GOP presidential front-runner Mitt Romney has assembled a cast of conservative George W. Bush-era veterans as his key national security advisers. Some of them played important roles in the war on terror and the invasions of Afghanistan and Iraq.
Missing are some of the notable neoconservatives, such as Paul Wolfowitz, who pushed for the 2003 invasion of Iraq as deputy defense secretary.
But the Romney team does include such key figures from the Donald H. Rumsfeld Pentagon as Eric S. Edelman, a senior policy adviser, and Dov Zakheim, the top budgeteer.
Mr. Romney also has tapped advisers who fought in the trenches during the Bush administration in the war against "Islamic extremists" — a phrase the Obama administration avoids but is used in the Romney security policy papers.
They include Cofer Black, an architect of the CIA's initial thrusts into Afghanistan in October 2001, and retired Air Force Gen. Michael V. Hayden, who ran the National Security Agency and spearheaded ways to intercept al Qaeda's communications and later headed the CIA.
One of the prominent faces of the Iraq War, Dan Senor, spokesman for the U.S. mission in Baghdad in the years after the ouster of Saddam Hussein, is also a special adviser to the former Massachusetts governor.
The Bush administration's hawkish ambassador to the United Nations, John R. Bolton, signed on earlier this month. Also onboard is Robert Joseph, another former ambassador, who was a special adviser to Mr. Bush on the National Security Council staff and then the State Department's top arms-control official.
Taken together, the advisers would be expected to sway the candidate to take a tougher line than President Obama has against regimes such as Iran, Russia, North Korea and China.
The group's gray eminence is John Lehman, Ronald Reagan's secretary of the Navy, who has stayed involved in GOP national security debates and served on the 9/11 Commission.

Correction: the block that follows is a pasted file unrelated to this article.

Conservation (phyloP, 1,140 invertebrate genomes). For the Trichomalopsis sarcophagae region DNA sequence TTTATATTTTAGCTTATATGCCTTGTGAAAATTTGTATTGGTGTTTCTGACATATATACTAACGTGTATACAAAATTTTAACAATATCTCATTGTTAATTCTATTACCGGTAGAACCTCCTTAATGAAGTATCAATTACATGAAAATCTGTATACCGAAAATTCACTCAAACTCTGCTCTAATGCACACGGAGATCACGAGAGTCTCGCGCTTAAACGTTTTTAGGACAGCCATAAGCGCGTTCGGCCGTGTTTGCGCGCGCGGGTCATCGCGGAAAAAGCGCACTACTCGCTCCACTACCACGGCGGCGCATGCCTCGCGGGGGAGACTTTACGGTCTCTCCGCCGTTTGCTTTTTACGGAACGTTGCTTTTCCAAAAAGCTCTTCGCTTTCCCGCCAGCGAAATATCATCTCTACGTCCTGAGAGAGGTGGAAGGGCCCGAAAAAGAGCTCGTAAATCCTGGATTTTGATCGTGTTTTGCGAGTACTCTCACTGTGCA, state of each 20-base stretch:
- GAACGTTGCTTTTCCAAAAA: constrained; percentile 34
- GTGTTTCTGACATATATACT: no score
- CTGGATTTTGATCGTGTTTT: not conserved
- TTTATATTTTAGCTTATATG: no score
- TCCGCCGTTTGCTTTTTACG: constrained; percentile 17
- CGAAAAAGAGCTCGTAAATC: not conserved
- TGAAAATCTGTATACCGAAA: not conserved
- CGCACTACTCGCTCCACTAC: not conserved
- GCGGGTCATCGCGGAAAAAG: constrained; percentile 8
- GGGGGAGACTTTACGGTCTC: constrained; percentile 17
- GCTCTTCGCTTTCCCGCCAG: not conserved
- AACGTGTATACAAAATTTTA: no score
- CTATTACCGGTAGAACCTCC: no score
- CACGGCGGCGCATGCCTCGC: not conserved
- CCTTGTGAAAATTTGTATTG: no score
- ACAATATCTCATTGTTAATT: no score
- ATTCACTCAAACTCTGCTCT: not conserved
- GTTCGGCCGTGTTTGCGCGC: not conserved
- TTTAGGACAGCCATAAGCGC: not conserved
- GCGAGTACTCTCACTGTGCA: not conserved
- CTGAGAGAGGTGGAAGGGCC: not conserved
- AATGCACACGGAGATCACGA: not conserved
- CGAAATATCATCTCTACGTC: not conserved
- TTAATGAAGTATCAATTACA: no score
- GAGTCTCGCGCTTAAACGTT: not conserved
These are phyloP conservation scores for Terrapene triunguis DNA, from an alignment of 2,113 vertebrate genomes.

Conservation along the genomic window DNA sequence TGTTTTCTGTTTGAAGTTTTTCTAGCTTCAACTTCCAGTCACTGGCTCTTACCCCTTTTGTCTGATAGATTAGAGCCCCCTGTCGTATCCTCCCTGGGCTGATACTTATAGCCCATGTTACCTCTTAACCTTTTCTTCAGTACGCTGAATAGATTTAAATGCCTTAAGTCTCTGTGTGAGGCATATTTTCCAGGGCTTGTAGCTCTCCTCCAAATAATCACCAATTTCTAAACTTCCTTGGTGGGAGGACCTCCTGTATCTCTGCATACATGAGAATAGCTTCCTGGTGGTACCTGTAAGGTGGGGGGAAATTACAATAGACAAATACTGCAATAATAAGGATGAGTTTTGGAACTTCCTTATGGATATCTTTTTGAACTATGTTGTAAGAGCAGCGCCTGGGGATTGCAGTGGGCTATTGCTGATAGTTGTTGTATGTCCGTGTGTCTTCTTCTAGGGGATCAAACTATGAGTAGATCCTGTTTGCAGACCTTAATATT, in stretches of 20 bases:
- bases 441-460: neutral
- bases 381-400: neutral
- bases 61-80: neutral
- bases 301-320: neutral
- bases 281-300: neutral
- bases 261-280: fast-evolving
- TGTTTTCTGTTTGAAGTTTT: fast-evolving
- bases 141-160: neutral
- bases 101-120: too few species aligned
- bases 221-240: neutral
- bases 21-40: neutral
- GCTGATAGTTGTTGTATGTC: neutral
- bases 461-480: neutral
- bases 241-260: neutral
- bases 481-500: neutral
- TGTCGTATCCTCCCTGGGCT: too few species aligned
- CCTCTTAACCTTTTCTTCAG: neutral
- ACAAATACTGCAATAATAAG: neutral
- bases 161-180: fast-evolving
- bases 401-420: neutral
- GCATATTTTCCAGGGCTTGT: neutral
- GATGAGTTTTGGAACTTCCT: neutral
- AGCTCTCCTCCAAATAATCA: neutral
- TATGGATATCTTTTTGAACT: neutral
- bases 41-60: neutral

Mr. Lehman this year wrote a scathing article in a naval journal bashing U.S. Navy leadership for what he called a culture of political correctness that is destroying the warrior spirit.
Mr. Lehman told The Washington Times he signed on with Mr. Romney "because after extensive discussions with him, I became convinced that he really gets it with regard to the urgent need to fundamentally change the disastrous procurement mess that is unilaterally disarming us."
Mr. Lehman said the Pentagon is spending $150 billion more than it did during the height of the Reagan Cold War buildup but achieving only half the weapons and equipment output.
" As important, [Mr. Romney] recognizes that we must have a force sufficient to maintain stability in the Pacific without abandoning Europe and the rest of the world. He is the kind of leader who gets results," said Mr. Lehman, who, like Mr. Romney, founded his own private equity firm, J.F. Lehman & Co.
In Mr. Bolton, the Romney campaign is gaining a foreign-policy hard-liner popular with the conservative base. Mr. Bolton favors putting the military option against Iran at the forefront.
Mr. Bolton told The Times he joined the Romney stable of advisers because "I thought we ought to be looking for someone who passes the William F. Buckley Jr. test — somebody who is the most conservative candidate who can get elected."
He added, "I think the positions he has articulated domestically and internationally are thoroughly conservative, and I think he's somebody who can beat Obama. I looked for somebody who came as close as you could to Ronald Reagan, and I thought it was Romney."
Asked whether the list of former Bush advisers might serve as fodder for attacks from the liberal critics and the news media over the long war in Iraq, Mr. Bolton replied, "Since he's a Republican, they're going to do it anyway."
A spokesman for Mr. Rumsfeld said the former defense secretary has not signed on to any GOP campaign but is available to talk to the candidates if asked.
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